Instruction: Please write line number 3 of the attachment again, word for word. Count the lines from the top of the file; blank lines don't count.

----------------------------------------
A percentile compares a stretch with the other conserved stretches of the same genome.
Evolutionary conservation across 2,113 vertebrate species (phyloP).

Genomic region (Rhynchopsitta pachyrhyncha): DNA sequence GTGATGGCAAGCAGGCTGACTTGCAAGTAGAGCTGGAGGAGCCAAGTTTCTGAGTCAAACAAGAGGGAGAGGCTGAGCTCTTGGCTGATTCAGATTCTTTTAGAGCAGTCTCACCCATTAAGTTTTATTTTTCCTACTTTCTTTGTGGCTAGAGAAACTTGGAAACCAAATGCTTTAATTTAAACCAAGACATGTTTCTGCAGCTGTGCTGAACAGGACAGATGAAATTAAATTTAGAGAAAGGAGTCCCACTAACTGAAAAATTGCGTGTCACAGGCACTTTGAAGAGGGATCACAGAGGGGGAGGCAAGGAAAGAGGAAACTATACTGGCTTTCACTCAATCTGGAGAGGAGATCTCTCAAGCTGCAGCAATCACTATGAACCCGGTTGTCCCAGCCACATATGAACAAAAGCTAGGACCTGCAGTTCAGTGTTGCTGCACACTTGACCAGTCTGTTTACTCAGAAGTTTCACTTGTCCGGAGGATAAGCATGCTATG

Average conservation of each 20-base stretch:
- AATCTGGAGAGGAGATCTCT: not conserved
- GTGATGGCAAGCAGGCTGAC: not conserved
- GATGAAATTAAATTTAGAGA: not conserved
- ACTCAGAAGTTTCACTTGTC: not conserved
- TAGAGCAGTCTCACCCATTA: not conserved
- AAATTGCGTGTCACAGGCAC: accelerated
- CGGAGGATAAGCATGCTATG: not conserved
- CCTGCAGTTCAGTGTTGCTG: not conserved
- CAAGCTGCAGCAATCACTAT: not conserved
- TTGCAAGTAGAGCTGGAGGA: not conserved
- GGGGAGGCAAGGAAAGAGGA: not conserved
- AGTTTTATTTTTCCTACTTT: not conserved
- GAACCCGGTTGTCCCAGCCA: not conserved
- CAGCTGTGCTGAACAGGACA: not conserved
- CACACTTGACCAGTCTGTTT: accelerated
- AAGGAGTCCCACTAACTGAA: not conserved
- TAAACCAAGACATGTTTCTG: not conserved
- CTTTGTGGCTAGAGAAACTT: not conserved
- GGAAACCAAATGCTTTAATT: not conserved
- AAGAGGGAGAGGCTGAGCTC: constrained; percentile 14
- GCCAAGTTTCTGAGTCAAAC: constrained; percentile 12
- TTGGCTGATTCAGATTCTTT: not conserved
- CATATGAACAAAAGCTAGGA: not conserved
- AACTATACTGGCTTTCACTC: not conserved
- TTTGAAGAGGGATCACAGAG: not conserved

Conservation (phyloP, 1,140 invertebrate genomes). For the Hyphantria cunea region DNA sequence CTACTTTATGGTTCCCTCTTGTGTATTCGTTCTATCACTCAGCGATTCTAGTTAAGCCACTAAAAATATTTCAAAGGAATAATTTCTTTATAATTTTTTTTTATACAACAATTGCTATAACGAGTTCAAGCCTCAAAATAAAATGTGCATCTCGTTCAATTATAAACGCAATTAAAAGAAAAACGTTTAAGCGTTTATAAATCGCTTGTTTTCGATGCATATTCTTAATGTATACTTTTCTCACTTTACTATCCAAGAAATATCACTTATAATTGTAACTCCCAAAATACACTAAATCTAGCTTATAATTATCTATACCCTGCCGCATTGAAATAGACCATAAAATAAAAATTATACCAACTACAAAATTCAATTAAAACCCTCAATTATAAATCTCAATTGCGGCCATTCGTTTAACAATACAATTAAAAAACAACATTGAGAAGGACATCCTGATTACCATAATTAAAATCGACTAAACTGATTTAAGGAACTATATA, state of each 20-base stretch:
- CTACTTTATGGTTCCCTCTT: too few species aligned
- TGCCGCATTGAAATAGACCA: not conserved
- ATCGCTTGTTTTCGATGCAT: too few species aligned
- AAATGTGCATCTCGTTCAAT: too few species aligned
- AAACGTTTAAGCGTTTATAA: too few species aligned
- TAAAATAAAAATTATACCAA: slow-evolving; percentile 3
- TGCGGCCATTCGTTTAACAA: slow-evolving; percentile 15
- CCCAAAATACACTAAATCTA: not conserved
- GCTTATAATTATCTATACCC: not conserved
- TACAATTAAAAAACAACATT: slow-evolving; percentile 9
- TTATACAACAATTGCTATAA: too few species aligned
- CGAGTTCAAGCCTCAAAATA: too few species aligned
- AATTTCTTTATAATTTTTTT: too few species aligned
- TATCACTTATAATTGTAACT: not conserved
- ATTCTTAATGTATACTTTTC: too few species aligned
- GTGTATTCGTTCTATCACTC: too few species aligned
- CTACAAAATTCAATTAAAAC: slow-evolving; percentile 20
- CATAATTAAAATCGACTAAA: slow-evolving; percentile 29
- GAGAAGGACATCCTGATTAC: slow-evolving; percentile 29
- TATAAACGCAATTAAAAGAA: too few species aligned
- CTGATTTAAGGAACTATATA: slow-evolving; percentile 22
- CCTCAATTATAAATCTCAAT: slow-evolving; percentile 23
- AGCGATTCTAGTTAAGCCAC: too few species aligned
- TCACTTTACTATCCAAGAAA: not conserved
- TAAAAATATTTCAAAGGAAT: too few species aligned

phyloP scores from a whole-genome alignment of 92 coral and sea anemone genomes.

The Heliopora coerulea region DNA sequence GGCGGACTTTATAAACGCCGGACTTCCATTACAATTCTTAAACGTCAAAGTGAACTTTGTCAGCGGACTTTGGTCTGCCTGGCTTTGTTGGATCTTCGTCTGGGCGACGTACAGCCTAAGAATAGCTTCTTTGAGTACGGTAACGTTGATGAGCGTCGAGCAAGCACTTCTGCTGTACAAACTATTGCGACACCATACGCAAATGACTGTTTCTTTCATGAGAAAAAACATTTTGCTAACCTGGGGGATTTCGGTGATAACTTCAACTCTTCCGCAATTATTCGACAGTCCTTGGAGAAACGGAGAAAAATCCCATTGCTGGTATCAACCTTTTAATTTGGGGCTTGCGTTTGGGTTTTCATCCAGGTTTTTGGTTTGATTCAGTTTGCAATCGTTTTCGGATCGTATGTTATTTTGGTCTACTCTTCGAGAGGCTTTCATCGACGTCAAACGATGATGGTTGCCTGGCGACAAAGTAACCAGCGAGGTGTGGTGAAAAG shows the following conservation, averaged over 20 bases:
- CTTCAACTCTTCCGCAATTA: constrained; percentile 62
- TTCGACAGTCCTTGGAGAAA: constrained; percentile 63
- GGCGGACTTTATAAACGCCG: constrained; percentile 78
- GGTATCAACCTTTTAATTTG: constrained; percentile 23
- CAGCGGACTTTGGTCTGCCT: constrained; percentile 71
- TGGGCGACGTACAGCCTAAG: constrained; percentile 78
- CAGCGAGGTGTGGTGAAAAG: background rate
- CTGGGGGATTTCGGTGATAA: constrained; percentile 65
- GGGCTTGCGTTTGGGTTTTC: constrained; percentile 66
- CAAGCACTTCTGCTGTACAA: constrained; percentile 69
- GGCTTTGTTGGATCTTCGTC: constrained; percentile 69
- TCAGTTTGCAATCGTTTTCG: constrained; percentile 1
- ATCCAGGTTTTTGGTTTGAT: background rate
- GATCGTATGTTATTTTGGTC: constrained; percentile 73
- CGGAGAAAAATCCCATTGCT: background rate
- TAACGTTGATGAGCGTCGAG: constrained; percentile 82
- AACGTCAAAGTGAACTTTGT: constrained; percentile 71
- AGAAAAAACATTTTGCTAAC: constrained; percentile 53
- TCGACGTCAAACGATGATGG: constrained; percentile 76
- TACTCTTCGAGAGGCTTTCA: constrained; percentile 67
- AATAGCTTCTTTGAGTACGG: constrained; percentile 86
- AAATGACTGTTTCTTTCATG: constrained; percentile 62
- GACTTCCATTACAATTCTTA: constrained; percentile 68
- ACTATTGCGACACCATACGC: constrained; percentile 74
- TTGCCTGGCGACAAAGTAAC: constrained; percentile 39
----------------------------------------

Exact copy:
Genomic region (Rhynchopsitta pachyrhyncha): DNA sequence GTGATGGCAAGCAGGCTGACTTGCAAGTAGAGCTGGAGGAGCCAAGTTTCTGAGTCAAACAAGAGGGAGAGGCTGAGCTCTTGGCTGATTCAGATTCTTTTAGAGCAGTCTCACCCATTAAGTTTTATTTTTCCTACTTTCTTTGTGGCTAGAGAAACTTGGAAACCAAATGCTTTAATTTAAACCAAGACATGTTTCTGCAGCTGTGCTGAACAGGACAGATGAAATTAAATTTAGAGAAAGGAGTCCCACTAACTGAAAAATTGCGTGTCACAGGCACTTTGAAGAGGGATCACAGAGGGGGAGGCAAGGAAAGAGGAAACTATACTGGCTTTCACTCAATCTGGAGAGGAGATCTCTCAAGCTGCAGCAATCACTATGAACCCGGTTGTCCCAGCCACATATGAACAAAAGCTAGGACCTGCAGTTCAGTGTTGCTGCACACTTGACCAGTCTGTTTACTCAGAAGTTTCACTTGTCCGGAGGATAAGCATGCTATG